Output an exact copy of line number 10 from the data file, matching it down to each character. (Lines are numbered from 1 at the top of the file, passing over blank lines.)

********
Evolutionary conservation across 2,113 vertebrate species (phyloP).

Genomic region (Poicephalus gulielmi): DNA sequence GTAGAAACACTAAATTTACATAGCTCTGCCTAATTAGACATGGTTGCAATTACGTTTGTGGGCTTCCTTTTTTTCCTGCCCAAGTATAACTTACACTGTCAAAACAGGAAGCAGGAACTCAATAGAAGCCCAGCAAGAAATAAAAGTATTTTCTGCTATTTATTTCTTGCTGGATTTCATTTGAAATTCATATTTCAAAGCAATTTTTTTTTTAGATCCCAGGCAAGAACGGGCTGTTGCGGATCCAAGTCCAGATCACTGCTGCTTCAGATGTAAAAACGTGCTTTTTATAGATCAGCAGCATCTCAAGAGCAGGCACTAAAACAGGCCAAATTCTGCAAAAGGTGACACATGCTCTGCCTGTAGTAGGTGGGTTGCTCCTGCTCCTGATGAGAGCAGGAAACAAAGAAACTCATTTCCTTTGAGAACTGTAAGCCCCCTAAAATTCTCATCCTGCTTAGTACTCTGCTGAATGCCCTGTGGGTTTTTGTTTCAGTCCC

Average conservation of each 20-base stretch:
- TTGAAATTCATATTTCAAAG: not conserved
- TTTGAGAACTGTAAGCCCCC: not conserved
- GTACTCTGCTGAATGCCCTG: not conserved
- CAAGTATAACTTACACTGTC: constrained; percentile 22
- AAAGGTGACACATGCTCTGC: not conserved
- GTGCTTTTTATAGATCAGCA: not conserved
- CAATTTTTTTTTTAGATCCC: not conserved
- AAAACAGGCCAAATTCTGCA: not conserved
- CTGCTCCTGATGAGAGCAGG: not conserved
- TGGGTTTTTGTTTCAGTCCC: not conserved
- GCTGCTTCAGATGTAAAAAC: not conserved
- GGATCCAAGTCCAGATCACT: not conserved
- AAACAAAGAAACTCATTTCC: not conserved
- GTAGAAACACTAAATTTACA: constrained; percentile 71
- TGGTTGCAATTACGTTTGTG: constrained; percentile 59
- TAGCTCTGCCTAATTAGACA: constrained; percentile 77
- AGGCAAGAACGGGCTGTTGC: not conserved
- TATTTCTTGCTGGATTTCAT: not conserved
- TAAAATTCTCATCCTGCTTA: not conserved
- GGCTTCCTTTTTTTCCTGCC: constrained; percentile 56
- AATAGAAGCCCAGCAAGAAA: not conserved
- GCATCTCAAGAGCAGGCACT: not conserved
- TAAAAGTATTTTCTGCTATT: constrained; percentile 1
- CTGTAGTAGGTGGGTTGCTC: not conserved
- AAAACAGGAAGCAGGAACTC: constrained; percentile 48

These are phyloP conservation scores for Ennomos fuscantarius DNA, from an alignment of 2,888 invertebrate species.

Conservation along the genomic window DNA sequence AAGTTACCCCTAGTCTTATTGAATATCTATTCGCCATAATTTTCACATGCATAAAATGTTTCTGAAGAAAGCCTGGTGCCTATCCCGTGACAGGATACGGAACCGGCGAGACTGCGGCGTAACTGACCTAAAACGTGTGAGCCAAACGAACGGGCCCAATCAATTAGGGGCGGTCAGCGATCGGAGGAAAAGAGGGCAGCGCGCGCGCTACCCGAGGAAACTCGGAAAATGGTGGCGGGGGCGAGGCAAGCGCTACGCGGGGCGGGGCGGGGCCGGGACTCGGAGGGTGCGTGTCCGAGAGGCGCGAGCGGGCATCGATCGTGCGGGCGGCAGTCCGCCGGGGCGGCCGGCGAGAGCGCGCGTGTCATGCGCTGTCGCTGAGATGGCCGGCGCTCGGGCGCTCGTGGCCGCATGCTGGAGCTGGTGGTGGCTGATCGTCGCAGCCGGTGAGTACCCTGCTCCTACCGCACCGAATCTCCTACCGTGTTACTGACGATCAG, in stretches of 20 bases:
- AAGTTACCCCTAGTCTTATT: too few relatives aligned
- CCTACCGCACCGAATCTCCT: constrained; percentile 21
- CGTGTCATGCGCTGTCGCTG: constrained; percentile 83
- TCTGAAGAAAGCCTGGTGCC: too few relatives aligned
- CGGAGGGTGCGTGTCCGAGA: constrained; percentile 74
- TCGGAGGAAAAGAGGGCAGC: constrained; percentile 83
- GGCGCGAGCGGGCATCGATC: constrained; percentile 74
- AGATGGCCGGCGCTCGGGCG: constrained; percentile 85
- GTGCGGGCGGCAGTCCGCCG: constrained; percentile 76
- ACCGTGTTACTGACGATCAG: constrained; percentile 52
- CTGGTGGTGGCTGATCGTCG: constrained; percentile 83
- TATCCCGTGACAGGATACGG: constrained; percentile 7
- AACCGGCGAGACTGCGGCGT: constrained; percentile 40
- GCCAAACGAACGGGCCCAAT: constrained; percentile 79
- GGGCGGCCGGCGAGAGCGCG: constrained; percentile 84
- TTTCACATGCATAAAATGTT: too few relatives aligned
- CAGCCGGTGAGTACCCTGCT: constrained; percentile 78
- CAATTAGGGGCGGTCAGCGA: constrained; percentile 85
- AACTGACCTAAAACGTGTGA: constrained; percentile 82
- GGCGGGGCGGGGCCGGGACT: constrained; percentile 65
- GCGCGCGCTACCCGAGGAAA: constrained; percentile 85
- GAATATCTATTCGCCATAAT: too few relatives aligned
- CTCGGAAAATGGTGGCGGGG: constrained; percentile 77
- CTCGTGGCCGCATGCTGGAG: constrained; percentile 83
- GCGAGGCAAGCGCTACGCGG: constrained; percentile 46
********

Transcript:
- CAATTTTTTTTTTAGATCCC: not conserved